Way back then, there really wasn’t this concept that you could teach people to design games. In fact, I remember going to the Game Developers Conference and saying I was doing this. I was talking to Will Wright, and he’s like, “Well, I’m not sure that you can teach people to do that. Don’t they just kind of know how to do it or not?” Because I think that’s how people like Will Wright learned, right? Don’t you think people just did it themselves, right?
Where were you teaching this early course?
The earliest one was at the School of Visual Arts in New York. Basically, I was in an environment where there was a bunch of people I was working with professionally, Eric Zimmerman, Frank Lantz, and Karen Sideman, and a bunch of other folks. They were also beginning to teach classes. We kind of got together and developed our ideas. We’d play-test our ideas for teaching together and then bring them into our classes. We started developing a company rigorous methodology for teaching game design. It started working. We started having really good students. Around that time, I actually moved to California, and I moved my version of the class to USC. We sort of wound up with this New York/Los Angeles similarity, I guess you would say, to the basis of these schools of thoughts around teaching games.
When you teach games, people start to find you on the internet. A lot of young people would write to me and say, “How can I take your class? I can’t go to USC. I live in Utah” or whatever. It occurred to me that I should write a book because a lot of young people were interested in this form, and they would not be able to come to find either me or the other folks I knew who were teaching games from the ground up. I wound up writing this book as a workshop you could do on your own.
Even though I use it in my classes, the notion would be that it could stand on its own as a workshop that young people could do, step-by-step. By the time they got to the end of it, they would have a lot of skills around where to start with designing a game, what they steps to prototyping and refining an idea was, and then what they should do when they wanted to get a team together and start building an idea, putting it in front of users, how to react to feedback, all of these granular steps that are often, I think, skipped in a lot of books about creativity.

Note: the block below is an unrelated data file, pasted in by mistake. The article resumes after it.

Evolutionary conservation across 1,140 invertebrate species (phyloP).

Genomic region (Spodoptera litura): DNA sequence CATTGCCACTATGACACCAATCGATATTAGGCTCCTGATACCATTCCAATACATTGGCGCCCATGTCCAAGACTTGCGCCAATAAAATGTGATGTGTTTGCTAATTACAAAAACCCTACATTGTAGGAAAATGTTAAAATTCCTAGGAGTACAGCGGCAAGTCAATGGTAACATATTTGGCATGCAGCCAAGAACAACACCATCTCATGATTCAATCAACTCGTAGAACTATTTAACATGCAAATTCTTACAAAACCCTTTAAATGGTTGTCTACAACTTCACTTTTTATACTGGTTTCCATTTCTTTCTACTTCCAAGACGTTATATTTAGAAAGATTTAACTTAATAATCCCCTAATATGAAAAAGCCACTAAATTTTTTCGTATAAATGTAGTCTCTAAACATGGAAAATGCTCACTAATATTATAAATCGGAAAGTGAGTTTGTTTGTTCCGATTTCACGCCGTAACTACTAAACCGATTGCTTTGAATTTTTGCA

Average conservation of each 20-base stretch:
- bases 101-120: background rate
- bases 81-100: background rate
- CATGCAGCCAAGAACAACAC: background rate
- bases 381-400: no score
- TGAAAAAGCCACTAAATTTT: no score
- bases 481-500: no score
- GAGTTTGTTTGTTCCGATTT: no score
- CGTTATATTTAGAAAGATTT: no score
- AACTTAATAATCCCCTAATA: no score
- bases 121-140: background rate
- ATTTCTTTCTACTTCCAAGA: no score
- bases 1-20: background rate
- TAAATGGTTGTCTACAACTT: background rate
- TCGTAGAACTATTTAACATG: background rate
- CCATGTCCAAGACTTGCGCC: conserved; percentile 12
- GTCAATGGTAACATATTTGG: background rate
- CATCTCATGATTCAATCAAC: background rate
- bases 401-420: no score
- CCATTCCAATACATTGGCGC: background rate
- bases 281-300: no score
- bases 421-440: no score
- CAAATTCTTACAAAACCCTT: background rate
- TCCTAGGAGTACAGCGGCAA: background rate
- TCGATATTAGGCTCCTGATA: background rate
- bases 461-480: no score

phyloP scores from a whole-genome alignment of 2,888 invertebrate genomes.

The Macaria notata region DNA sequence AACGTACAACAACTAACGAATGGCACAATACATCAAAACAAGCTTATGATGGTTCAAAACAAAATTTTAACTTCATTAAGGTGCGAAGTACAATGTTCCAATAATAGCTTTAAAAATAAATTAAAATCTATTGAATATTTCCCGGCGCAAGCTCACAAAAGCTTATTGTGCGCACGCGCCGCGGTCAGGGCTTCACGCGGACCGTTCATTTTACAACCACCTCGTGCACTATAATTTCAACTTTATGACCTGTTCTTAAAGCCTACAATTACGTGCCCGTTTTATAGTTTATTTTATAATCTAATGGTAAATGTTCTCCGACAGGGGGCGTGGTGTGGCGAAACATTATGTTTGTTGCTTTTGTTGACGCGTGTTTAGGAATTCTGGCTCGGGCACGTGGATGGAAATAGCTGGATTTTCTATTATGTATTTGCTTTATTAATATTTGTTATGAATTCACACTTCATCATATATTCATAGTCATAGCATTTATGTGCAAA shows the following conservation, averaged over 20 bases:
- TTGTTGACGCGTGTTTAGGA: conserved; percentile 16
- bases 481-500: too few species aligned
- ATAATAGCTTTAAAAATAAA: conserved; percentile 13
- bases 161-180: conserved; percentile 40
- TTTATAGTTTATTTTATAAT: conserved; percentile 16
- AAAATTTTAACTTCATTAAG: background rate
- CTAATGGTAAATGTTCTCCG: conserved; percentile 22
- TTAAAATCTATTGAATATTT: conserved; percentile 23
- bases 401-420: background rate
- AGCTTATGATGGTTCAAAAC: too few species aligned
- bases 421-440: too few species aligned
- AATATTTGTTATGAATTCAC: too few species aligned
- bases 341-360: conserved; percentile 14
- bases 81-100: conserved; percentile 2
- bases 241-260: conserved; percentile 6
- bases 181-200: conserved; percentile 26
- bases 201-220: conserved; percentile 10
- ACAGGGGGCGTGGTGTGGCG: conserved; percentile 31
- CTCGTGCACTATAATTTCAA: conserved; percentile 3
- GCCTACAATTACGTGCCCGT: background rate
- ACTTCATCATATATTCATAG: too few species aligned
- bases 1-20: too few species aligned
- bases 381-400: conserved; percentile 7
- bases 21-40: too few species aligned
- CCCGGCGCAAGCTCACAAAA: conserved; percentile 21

A lot of times in books about creativity, the advice is “just do it,” which is good advice, by the way. There’s a lot more granularity to it, I think that is … let’s see, it’s like every shovelful of the ditch you’re digging. You just really have to talk about how it is that you get those users to come and test it, how it is that you listen to people, what it is that you’re comparing their feedback against. The book was based on the class that I was teaching from the exercises out.
What’s new in the third edition?
What’s new? I have a little bit of guilt about the book in that the very first edition, most of the designers that we interviewed were men. It was just an oversight. I went back, and I did a ton of interviews this time. If you look through the book, there’s a much larger diversity of who is being interviewed, what they’re being interviewed about, so it’s not just all “Triple A” games. There’s a look at indie games and games for an upcoming platform like the Oculus Rift, mobile games, and there’s women. There’s people who are transgender. There are folks who are start-ups. There are students. Trying to mix in what I think of as the new voices.
Sounds like the development of your book has really mirrored the development of the gaming industry.
I hope so. The core methodology is the same. I didn’t change anything in this edition about the core methodology, but there are examples that are drawn from a much wider perspective.
When you go about crafting a new project and when you teach that, in the stages where you’re crafting up the simplest possible thing to show to people and start getting feedback, how do you go about it?